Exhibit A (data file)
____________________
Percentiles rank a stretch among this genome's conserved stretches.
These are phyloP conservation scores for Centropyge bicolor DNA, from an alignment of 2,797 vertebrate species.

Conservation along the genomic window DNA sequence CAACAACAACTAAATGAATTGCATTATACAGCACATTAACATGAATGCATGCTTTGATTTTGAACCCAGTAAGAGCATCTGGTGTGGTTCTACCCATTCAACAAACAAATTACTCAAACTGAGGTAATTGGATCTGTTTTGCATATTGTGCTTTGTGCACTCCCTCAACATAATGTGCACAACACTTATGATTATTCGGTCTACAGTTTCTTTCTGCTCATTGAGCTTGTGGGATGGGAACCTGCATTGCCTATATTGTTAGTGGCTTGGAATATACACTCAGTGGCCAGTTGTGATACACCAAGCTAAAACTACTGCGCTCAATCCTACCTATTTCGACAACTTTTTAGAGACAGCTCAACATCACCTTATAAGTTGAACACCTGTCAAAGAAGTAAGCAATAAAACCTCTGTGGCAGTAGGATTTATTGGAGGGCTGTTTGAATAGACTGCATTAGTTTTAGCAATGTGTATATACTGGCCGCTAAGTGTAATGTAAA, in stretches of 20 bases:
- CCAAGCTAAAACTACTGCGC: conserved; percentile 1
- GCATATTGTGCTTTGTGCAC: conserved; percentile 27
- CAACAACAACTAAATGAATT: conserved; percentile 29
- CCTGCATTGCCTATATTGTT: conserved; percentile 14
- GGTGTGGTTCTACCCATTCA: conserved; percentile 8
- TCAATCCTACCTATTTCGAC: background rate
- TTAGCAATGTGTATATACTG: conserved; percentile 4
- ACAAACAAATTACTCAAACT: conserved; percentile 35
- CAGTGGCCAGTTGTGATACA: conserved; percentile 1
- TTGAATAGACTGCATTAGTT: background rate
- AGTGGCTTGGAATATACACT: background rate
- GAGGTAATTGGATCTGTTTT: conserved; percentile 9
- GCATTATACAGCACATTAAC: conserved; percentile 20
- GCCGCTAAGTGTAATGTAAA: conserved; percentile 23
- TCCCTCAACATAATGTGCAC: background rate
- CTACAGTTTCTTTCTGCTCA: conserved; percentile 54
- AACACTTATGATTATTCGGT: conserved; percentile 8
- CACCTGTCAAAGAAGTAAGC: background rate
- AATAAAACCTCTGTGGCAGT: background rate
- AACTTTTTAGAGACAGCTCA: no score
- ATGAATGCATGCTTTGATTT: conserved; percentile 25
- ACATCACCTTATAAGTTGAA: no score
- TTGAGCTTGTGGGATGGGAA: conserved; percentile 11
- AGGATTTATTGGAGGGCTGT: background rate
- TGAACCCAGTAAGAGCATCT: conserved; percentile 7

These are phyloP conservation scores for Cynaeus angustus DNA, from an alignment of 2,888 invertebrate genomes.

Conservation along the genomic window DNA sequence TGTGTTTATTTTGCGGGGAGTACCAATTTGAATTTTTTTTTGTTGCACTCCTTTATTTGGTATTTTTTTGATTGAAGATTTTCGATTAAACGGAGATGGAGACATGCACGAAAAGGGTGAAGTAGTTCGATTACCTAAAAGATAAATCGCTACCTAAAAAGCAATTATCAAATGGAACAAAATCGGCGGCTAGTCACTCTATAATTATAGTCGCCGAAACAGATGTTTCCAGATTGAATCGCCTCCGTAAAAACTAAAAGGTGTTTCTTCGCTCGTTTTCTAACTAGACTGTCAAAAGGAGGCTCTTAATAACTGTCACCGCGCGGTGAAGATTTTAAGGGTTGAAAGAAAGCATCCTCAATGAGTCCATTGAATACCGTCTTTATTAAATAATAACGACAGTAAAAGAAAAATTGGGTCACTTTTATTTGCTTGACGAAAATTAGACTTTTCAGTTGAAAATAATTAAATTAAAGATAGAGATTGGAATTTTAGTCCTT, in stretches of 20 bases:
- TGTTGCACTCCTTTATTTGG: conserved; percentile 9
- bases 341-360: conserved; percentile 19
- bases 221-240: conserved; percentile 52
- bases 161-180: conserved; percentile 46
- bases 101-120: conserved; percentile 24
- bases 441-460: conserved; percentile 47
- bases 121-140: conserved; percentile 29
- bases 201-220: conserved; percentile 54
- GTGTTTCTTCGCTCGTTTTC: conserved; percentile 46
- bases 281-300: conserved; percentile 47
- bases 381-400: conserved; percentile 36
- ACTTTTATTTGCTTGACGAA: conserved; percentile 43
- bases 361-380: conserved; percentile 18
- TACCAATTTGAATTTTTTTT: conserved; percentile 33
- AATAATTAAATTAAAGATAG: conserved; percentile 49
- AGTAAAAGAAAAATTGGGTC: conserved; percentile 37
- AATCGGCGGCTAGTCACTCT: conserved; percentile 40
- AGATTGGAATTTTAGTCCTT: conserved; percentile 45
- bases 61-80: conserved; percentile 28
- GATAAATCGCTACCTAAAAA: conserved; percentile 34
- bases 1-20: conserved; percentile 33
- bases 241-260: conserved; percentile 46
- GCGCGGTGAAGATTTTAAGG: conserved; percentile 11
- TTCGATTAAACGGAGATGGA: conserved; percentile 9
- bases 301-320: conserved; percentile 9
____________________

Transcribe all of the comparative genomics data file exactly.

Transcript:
Percentiles rank a stretch among this genome's conserved stretches.
These are phyloP conservation scores for Centropyge bicolor DNA, from an alignment of 2,797 vertebrate species.

Conservation along the genomic window DNA sequence CAACAACAACTAAATGAATTGCATTATACAGCACATTAACATGAATGCATGCTTTGATTTTGAACCCAGTAAGAGCATCTGGTGTGGTTCTACCCATTCAACAAACAAATTACTCAAACTGAGGTAATTGGATCTGTTTTGCATATTGTGCTTTGTGCACTCCCTCAACATAATGTGCACAACACTTATGATTATTCGGTCTACAGTTTCTTTCTGCTCATTGAGCTTGTGGGATGGGAACCTGCATTGCCTATATTGTTAGTGGCTTGGAATATACACTCAGTGGCCAGTTGTGATACACCAAGCTAAAACTACTGCGCTCAATCCTACCTATTTCGACAACTTTTTAGAGACAGCTCAACATCACCTTATAAGTTGAACACCTGTCAAAGAAGTAAGCAATAAAACCTCTGTGGCAGTAGGATTTATTGGAGGGCTGTTTGAATAGACTGCATTAGTTTTAGCAATGTGTATATACTGGCCGCTAAGTGTAATGTAAA, in stretches of 20 bases:
- CCAAGCTAAAACTACTGCGC: conserved; percentile 1
- GCATATTGTGCTTTGTGCAC: conserved; percentile 27
- CAACAACAACTAAATGAATT: conserved; percentile 29
- CCTGCATTGCCTATATTGTT: conserved; percentile 14
- GGTGTGGTTCTACCCATTCA: conserved; percentile 8
- TCAATCCTACCTATTTCGAC: background rate
- TTAGCAATGTGTATATACTG: conserved; percentile 4
- ACAAACAAATTACTCAAACT: conserved; percentile 35
- CAGTGGCCAGTTGTGATACA: conserved; percentile 1
- TTGAATAGACTGCATTAGTT: background rate
- AGTGGCTTGGAATATACACT: background rate
- GAGGTAATTGGATCTGTTTT: conserved; percentile 9
- GCATTATACAGCACATTAAC: conserved; percentile 20
- GCCGCTAAGTGTAATGTAAA: conserved; percentile 23
- TCCCTCAACATAATGTGCAC: background rate
- CTACAGTTTCTTTCTGCTCA: conserved; percentile 54
- AACACTTATGATTATTCGGT: conserved; percentile 8
- CACCTGTCAAAGAAGTAAGC: background rate
- AATAAAACCTCTGTGGCAGT: background rate
- AACTTTTTAGAGACAGCTCA: no score
- ATGAATGCATGCTTTGATTT: conserved; percentile 25
- ACATCACCTTATAAGTTGAA: no score
- TTGAGCTTGTGGGATGGGAA: conserved; percentile 11
- AGGATTTATTGGAGGGCTGT: background rate
- TGAACCCAGTAAGAGCATCT: conserved; percentile 7

These are phyloP conservation scores for Cynaeus angustus DNA, from an alignment of 2,888 invertebrate genomes.

Conservation along the genomic window DNA sequence TGTGTTTATTTTGCGGGGAGTACCAATTTGAATTTTTTTTTGTTGCACTCCTTTATTTGGTATTTTTTTGATTGAAGATTTTCGATTAAACGGAGATGGAGACATGCACGAAAAGGGTGAAGTAGTTCGATTACCTAAAAGATAAATCGCTACCTAAAAAGCAATTATCAAATGGAACAAAATCGGCGGCTAGTCACTCTATAATTATAGTCGCCGAAACAGATGTTTCCAGATTGAATCGCCTCCGTAAAAACTAAAAGGTGTTTCTTCGCTCGTTTTCTAACTAGACTGTCAAAAGGAGGCTCTTAATAACTGTCACCGCGCGGTGAAGATTTTAAGGGTTGAAAGAAAGCATCCTCAATGAGTCCATTGAATACCGTCTTTATTAAATAATAACGACAGTAAAAGAAAAATTGGGTCACTTTTATTTGCTTGACGAAAATTAGACTTTTCAGTTGAAAATAATTAAATTAAAGATAGAGATTGGAATTTTAGTCCTT, in stretches of 20 bases:
- TGTTGCACTCCTTTATTTGG: conserved; percentile 9
- bases 341-360: conserved; percentile 19
- bases 221-240: conserved; percentile 52
- bases 161-180: conserved; percentile 46
- bases 101-120: conserved; percentile 24
- bases 441-460: conserved; percentile 47
- bases 121-140: conserved; percentile 29
- bases 201-220: conserved; percentile 54
- GTGTTTCTTCGCTCGTTTTC: conserved; percentile 46
- bases 281-300: conserved; percentile 47
- bases 381-400: conserved; percentile 36
- ACTTTTATTTGCTTGACGAA: conserved; percentile 43
- bases 361-380: conserved; percentile 18
- TACCAATTTGAATTTTTTTT: conserved; percentile 33
- AATAATTAAATTAAAGATAG: conserved; percentile 49
- AGTAAAAGAAAAATTGGGTC: conserved; percentile 37
- AATCGGCGGCTAGTCACTCT: conserved; percentile 40
- AGATTGGAATTTTAGTCCTT: conserved; percentile 45
- bases 61-80: conserved; percentile 28
- GATAAATCGCTACCTAAAAA: conserved; percentile 34
- bases 1-20: conserved; percentile 33
- bases 241-260: conserved; percentile 46
- GCGCGGTGAAGATTTTAAGG: conserved; percentile 11
- TTCGATTAAACGGAGATGGA: conserved; percentile 9
- bases 301-320: conserved; percentile 9